Are argon, oxygen, and water particles similar to neon particles? Why or why not? 

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First of all let's define the different kinds of chemical compounds we are talking about because that will define the kinds of particles we are talking about.  Argon is an element on the periodic table.  It is a member of the noble gasses, meaning that it is a monoatomic pure...

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First of all let's define the different kinds of chemical compounds we are talking about because that will define the kinds of particles we are talking about.  Argon is an element on the periodic table.  It is a member of the noble gasses, meaning that it is a monoatomic pure gas.  In other words, argon gas particles are simply pure single atoms of argon. Oxygen is also an element on the periodic table but in nature, the simplest form of oxygen is oxygen gas, a diatomic molecule composed of O2 (two oxygen atoms bonded together).  Since O2 is a diatomic molecule, its smallest particle size is a molecule.  Finally, water is a polyatomic molecule H2O composed of two atoms of hydrogen and one atom of oxygen.  Again, particles of water are the individual molecules.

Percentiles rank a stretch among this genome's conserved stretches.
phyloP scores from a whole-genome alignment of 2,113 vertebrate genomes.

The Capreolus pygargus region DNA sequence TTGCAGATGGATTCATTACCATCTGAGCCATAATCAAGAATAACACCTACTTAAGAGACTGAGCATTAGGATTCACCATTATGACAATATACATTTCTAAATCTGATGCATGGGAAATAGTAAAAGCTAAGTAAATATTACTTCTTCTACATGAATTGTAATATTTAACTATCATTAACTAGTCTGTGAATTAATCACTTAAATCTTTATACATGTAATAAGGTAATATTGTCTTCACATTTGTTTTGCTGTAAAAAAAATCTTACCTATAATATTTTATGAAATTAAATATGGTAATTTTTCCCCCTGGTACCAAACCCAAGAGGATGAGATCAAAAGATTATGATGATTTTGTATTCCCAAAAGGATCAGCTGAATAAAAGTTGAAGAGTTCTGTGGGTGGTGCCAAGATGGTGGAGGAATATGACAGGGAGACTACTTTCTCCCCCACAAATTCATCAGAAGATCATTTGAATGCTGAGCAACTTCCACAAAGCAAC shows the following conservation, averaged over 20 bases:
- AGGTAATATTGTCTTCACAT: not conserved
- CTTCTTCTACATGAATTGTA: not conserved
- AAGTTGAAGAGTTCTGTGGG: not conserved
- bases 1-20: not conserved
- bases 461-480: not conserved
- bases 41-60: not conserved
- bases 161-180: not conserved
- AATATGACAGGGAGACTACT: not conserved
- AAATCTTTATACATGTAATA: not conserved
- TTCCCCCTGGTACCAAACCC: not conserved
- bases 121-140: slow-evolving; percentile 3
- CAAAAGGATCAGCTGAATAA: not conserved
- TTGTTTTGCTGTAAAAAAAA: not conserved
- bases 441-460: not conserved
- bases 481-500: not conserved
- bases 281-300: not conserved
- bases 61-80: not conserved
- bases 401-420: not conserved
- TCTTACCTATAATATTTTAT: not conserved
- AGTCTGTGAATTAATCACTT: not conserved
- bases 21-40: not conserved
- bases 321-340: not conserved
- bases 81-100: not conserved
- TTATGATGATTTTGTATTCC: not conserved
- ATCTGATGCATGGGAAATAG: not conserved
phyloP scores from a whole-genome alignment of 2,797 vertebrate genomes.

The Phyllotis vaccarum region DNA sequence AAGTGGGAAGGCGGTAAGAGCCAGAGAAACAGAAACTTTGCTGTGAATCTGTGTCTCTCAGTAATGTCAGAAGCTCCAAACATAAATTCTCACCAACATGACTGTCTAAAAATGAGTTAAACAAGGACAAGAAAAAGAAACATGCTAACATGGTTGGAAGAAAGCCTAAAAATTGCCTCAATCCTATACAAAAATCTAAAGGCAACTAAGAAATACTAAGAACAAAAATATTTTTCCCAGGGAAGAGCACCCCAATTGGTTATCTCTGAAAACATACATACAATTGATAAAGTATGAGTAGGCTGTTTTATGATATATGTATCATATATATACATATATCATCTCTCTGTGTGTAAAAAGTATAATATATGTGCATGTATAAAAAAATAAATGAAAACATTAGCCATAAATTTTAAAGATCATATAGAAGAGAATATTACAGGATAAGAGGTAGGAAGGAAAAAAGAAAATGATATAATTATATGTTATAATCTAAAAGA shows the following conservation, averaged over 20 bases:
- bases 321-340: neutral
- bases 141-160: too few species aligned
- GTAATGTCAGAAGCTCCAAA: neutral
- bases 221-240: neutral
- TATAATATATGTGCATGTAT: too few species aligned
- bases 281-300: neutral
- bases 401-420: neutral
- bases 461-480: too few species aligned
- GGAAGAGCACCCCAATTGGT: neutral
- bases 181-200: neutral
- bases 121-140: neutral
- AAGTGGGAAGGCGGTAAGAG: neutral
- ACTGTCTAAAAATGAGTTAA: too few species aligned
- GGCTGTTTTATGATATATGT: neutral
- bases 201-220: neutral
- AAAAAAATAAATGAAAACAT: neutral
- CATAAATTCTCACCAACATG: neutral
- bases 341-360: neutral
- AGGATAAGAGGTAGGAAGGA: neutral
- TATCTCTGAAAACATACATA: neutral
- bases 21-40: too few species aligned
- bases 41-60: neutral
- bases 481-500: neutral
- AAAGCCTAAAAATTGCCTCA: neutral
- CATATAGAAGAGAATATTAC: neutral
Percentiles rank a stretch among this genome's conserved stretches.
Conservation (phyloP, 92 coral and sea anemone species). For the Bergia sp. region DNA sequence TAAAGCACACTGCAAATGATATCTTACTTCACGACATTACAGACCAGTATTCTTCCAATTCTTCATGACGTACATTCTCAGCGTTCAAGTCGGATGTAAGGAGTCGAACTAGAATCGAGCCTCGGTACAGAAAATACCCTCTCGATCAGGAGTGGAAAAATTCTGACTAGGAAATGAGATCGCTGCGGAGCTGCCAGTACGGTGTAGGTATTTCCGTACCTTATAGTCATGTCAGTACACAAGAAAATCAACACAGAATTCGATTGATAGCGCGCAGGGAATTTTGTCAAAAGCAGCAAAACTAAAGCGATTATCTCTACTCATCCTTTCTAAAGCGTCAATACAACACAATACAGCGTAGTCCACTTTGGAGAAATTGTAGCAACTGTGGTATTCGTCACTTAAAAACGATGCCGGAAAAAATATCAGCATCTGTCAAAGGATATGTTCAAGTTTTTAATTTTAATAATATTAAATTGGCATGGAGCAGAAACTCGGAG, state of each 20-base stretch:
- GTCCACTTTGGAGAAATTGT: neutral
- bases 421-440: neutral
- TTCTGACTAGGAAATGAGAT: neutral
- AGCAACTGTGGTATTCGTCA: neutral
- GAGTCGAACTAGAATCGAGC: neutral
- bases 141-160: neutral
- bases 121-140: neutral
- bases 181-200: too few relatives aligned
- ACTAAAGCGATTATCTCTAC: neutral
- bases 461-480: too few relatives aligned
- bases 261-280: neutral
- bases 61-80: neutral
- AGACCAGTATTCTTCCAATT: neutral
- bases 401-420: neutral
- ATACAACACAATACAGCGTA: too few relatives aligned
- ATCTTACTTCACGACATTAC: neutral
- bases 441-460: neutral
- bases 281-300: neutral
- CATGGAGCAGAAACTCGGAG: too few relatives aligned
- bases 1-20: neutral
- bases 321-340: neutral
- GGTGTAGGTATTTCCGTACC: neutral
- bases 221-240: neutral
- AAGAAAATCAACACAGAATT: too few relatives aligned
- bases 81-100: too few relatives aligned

Neon is also a noble gas just like argon.  So neon particles are individual neon atoms.  Neon particles are similar to argon particles but not similar to oxygen or water molecules.

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